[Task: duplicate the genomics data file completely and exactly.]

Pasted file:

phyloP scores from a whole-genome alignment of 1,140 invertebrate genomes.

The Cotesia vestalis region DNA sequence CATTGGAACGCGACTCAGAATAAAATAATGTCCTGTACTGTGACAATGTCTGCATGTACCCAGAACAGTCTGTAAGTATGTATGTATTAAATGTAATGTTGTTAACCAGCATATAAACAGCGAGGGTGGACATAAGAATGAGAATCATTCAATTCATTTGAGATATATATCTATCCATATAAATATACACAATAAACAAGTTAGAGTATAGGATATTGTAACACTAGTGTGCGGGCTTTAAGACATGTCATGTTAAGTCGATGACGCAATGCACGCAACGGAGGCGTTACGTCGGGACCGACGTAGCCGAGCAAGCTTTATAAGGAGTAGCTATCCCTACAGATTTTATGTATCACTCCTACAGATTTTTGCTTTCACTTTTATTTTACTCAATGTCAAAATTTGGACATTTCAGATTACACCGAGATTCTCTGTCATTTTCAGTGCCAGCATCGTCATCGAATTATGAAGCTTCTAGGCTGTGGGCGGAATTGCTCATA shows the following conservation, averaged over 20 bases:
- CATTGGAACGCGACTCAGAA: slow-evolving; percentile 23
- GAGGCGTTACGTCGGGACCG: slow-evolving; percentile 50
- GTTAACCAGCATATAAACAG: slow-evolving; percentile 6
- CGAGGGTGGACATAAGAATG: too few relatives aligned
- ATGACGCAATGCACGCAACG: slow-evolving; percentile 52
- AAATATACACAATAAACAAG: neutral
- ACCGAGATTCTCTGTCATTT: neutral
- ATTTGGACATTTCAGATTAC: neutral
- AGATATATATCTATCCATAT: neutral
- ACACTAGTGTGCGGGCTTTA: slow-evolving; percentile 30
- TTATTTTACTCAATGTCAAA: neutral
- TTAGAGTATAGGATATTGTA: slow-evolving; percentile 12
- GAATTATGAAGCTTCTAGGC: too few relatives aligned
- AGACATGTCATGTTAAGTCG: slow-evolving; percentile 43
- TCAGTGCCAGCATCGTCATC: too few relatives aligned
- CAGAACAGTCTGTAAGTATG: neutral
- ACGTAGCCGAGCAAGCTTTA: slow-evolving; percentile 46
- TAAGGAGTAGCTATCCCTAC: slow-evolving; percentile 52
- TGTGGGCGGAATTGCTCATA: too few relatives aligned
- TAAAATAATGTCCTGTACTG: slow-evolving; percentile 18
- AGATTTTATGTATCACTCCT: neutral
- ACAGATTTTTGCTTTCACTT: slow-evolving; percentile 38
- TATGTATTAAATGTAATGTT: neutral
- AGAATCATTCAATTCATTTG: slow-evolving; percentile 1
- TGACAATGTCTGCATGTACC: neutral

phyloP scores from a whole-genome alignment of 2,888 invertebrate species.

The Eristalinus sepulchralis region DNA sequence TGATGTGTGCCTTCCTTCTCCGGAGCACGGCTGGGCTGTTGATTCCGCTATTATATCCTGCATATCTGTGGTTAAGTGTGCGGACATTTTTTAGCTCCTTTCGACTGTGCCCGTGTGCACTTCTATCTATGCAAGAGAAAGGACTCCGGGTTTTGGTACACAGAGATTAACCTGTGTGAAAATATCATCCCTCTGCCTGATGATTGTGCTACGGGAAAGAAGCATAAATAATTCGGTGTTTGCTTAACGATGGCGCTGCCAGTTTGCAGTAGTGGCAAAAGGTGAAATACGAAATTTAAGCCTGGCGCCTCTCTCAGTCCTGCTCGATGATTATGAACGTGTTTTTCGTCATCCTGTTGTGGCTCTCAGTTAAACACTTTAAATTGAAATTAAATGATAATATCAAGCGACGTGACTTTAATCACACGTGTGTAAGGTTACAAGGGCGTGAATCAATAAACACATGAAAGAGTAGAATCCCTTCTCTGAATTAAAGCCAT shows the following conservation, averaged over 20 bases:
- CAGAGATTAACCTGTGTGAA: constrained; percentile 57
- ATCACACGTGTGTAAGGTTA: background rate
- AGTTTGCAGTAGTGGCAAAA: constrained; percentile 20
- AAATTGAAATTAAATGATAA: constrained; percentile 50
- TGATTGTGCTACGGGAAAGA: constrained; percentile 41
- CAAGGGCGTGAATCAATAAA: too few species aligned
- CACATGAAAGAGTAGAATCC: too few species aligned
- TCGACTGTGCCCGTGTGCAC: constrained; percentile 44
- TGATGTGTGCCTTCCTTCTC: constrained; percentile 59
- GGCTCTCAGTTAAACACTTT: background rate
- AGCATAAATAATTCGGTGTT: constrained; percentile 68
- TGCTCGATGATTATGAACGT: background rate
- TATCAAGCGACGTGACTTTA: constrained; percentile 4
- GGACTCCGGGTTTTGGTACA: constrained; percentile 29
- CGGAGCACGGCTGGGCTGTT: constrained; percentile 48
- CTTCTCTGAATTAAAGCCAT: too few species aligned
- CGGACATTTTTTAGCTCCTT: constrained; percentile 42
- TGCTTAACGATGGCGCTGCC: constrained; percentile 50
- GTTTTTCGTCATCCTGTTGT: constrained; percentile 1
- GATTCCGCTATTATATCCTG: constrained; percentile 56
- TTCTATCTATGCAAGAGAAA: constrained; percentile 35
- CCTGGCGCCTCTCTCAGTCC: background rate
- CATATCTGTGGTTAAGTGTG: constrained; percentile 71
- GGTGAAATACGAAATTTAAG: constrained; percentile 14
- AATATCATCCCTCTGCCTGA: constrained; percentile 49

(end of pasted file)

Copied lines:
phyloP scores from a whole-genome alignment of 1,140 invertebrate genomes.

The Cotesia vestalis region DNA sequence CATTGGAACGCGACTCAGAATAAAATAATGTCCTGTACTGTGACAATGTCTGCATGTACCCAGAACAGTCTGTAAGTATGTATGTATTAAATGTAATGTTGTTAACCAGCATATAAACAGCGAGGGTGGACATAAGAATGAGAATCATTCAATTCATTTGAGATATATATCTATCCATATAAATATACACAATAAACAAGTTAGAGTATAGGATATTGTAACACTAGTGTGCGGGCTTTAAGACATGTCATGTTAAGTCGATGACGCAATGCACGCAACGGAGGCGTTACGTCGGGACCGACGTAGCCGAGCAAGCTTTATAAGGAGTAGCTATCCCTACAGATTTTATGTATCACTCCTACAGATTTTTGCTTTCACTTTTATTTTACTCAATGTCAAAATTTGGACATTTCAGATTACACCGAGATTCTCTGTCATTTTCAGTGCCAGCATCGTCATCGAATTATGAAGCTTCTAGGCTGTGGGCGGAATTGCTCATA shows the following conservation, averaged over 20 bases:
- CATTGGAACGCGACTCAGAA: slow-evolving; percentile 23
- GAGGCGTTACGTCGGGACCG: slow-evolving; percentile 50
- GTTAACCAGCATATAAACAG: slow-evolving; percentile 6
- CGAGGGTGGACATAAGAATG: too few relatives aligned
- ATGACGCAATGCACGCAACG: slow-evolving; percentile 52
- AAATATACACAATAAACAAG: neutral
- ACCGAGATTCTCTGTCATTT: neutral
- ATTTGGACATTTCAGATTAC: neutral
- AGATATATATCTATCCATAT: neutral
- ACACTAGTGTGCGGGCTTTA: slow-evolving; percentile 30
- TTATTTTACTCAATGTCAAA: neutral
- TTAGAGTATAGGATATTGTA: slow-evolving; percentile 12
- GAATTATGAAGCTTCTAGGC: too few relatives aligned
- AGACATGTCATGTTAAGTCG: slow-evolving; percentile 43
- TCAGTGCCAGCATCGTCATC: too few relatives aligned
- CAGAACAGTCTGTAAGTATG: neutral
- ACGTAGCCGAGCAAGCTTTA: slow-evolving; percentile 46
- TAAGGAGTAGCTATCCCTAC: slow-evolving; percentile 52
- TGTGGGCGGAATTGCTCATA: too few relatives aligned
- TAAAATAATGTCCTGTACTG: slow-evolving; percentile 18
- AGATTTTATGTATCACTCCT: neutral
- ACAGATTTTTGCTTTCACTT: slow-evolving; percentile 38
- TATGTATTAAATGTAATGTT: neutral
- AGAATCATTCAATTCATTTG: slow-evolving; percentile 1
- TGACAATGTCTGCATGTACC: neutral

phyloP scores from a whole-genome alignment of 2,888 invertebrate species.

The Eristalinus sepulchralis region DNA sequence TGATGTGTGCCTTCCTTCTCCGGAGCACGGCTGGGCTGTTGATTCCGCTATTATATCCTGCATATCTGTGGTTAAGTGTGCGGACATTTTTTAGCTCCTTTCGACTGTGCCCGTGTGCACTTCTATCTATGCAAGAGAAAGGACTCCGGGTTTTGGTACACAGAGATTAACCTGTGTGAAAATATCATCCCTCTGCCTGATGATTGTGCTACGGGAAAGAAGCATAAATAATTCGGTGTTTGCTTAACGATGGCGCTGCCAGTTTGCAGTAGTGGCAAAAGGTGAAATACGAAATTTAAGCCTGGCGCCTCTCTCAGTCCTGCTCGATGATTATGAACGTGTTTTTCGTCATCCTGTTGTGGCTCTCAGTTAAACACTTTAAATTGAAATTAAATGATAATATCAAGCGACGTGACTTTAATCACACGTGTGTAAGGTTACAAGGGCGTGAATCAATAAACACATGAAAGAGTAGAATCCCTTCTCTGAATTAAAGCCAT shows the following conservation, averaged over 20 bases:
- CAGAGATTAACCTGTGTGAA: constrained; percentile 57
- ATCACACGTGTGTAAGGTTA: background rate
- AGTTTGCAGTAGTGGCAAAA: constrained; percentile 20
- AAATTGAAATTAAATGATAA: constrained; percentile 50
- TGATTGTGCTACGGGAAAGA: constrained; percentile 41
- CAAGGGCGTGAATCAATAAA: too few species aligned
- CACATGAAAGAGTAGAATCC: too few species aligned
- TCGACTGTGCCCGTGTGCAC: constrained; percentile 44
- TGATGTGTGCCTTCCTTCTC: constrained; percentile 59
- GGCTCTCAGTTAAACACTTT: background rate
- AGCATAAATAATTCGGTGTT: constrained; percentile 68
- TGCTCGATGATTATGAACGT: background rate
- TATCAAGCGACGTGACTTTA: constrained; percentile 4
- GGACTCCGGGTTTTGGTACA: constrained; percentile 29
- CGGAGCACGGCTGGGCTGTT: constrained; percentile 48
- CTTCTCTGAATTAAAGCCAT: too few species aligned
- CGGACATTTTTTAGCTCCTT: constrained; percentile 42
- TGCTTAACGATGGCGCTGCC: constrained; percentile 50
- GTTTTTCGTCATCCTGTTGT: constrained; percentile 1
- GATTCCGCTATTATATCCTG: constrained; percentile 56
- TTCTATCTATGCAAGAGAAA: constrained; percentile 35
- CCTGGCGCCTCTCTCAGTCC: background rate
- CATATCTGTGGTTAAGTGTG: constrained; percentile 71
- GGTGAAATACGAAATTTAAG: constrained; percentile 14
- AATATCATCCCTCTGCCTGA: constrained; percentile 49